- Hillary Clinton fielded a question about allegations of Bill Clinton's sexual impropriety Thursday
- She said accusers should be believed until evidence disproves their allegations
At a campaign stop in Hooksett, New Hampshire, a woman asked Clinton: "Secretary Clinton, you recently came out to say that all rape victims should be believed. But would you say that Juanita Broaddrick, Kathleen Willey and Paula Jones be believed as well?"
Clinton responded: "Well, I would say that everyone should be believed at first until they are disbelieved based on evidence."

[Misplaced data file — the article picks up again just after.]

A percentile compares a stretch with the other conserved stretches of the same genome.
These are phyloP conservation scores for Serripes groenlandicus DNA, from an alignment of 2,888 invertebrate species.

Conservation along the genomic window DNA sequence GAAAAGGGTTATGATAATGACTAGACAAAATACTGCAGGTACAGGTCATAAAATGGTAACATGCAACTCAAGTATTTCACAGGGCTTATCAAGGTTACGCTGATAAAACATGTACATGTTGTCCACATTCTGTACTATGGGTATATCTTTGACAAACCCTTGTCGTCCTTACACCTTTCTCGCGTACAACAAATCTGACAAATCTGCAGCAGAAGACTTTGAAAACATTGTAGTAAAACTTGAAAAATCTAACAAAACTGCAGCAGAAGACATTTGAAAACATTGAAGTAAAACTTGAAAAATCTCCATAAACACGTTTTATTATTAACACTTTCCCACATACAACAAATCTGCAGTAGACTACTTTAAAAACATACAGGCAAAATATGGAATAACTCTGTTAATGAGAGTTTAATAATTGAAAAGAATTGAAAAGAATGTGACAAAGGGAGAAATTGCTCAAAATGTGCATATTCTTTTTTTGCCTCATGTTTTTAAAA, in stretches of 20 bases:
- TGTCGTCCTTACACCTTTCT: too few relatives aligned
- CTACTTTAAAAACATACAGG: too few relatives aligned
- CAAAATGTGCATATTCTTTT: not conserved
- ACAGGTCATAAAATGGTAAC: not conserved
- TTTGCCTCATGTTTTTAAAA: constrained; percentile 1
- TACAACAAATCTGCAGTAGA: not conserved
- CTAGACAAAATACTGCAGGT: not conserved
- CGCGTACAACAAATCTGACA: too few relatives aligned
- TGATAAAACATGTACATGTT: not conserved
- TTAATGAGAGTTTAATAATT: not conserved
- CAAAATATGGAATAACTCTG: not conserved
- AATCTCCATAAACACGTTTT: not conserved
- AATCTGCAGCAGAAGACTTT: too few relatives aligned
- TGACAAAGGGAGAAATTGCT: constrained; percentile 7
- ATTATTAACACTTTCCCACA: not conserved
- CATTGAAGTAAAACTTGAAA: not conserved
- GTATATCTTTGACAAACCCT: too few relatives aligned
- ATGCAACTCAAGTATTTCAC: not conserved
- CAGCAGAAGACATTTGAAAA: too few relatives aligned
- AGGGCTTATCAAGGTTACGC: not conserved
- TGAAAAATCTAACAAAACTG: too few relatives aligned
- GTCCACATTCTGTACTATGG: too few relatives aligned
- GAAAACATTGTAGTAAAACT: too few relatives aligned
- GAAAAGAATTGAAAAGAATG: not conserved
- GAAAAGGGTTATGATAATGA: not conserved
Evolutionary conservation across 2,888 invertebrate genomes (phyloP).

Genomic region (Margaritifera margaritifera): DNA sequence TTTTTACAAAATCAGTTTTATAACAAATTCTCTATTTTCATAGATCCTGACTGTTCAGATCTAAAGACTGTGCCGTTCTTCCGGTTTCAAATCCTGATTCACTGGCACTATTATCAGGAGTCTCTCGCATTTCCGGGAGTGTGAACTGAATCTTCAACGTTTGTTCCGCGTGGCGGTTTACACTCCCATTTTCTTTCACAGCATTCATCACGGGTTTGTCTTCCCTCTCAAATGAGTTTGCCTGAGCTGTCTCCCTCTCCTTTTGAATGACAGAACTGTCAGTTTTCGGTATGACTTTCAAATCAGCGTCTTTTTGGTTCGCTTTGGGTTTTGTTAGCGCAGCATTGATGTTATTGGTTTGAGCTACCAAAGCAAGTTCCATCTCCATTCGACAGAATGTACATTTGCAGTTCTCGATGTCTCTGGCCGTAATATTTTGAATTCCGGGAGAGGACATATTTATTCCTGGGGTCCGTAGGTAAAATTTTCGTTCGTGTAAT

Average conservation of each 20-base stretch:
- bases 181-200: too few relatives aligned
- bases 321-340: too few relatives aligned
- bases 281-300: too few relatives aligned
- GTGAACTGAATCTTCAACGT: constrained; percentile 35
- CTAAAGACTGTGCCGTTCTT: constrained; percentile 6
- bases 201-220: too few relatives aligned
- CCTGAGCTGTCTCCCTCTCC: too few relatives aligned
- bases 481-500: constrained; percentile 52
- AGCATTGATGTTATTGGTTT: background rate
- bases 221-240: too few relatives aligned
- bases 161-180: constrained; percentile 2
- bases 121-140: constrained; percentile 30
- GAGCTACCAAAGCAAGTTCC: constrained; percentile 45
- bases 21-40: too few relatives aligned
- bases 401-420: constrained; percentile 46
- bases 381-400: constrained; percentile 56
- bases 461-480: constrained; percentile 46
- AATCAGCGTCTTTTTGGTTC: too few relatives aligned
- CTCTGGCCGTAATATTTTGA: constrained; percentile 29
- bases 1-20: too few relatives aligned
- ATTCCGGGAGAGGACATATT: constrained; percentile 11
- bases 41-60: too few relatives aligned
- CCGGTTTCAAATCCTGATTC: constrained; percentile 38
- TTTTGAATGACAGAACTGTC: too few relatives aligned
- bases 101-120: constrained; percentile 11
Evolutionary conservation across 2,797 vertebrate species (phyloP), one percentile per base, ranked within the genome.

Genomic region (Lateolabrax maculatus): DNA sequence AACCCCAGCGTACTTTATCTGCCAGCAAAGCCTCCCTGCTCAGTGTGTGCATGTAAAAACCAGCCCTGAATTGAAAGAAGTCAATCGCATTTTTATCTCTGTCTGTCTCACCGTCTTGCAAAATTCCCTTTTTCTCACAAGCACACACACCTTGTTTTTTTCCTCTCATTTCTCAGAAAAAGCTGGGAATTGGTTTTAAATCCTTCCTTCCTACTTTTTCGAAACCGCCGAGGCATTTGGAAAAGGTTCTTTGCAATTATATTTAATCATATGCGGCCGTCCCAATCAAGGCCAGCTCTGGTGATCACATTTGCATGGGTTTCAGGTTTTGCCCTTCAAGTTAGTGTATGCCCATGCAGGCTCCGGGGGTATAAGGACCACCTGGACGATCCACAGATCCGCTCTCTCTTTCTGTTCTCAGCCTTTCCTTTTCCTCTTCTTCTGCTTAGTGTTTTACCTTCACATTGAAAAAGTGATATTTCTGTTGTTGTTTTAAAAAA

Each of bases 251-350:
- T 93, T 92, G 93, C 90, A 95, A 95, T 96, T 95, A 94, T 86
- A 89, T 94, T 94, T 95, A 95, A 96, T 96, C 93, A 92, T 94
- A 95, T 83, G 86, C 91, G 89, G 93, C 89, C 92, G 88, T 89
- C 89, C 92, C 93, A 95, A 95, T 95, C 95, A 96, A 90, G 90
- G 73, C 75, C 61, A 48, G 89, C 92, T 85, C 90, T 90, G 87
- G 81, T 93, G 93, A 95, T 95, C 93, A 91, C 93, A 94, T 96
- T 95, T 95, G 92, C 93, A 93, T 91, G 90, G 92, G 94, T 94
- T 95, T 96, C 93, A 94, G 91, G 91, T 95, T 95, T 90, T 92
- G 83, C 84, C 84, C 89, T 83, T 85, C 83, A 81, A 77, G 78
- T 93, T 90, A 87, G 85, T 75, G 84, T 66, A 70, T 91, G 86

She then moved on to the next question.
Broaddrick in 1999 said on NBC's "Dateline" that Bill Clinton had raped her two decades earlier, during his campaign for the Arkansas governor's office.
Willey was a Democratic activist and White House volunteer who said that in 1993, Bill Clinton had grabbed and kissed her in the Oval Office's private study.
And Jones was an Arkansas state worker who sued Bill Clinton for sexual harassment, saying he'd propositioned her for sex and exposed himself during a 1991 meeting in a hotel room.
Bill Clinton's office declined CNN's request for comment.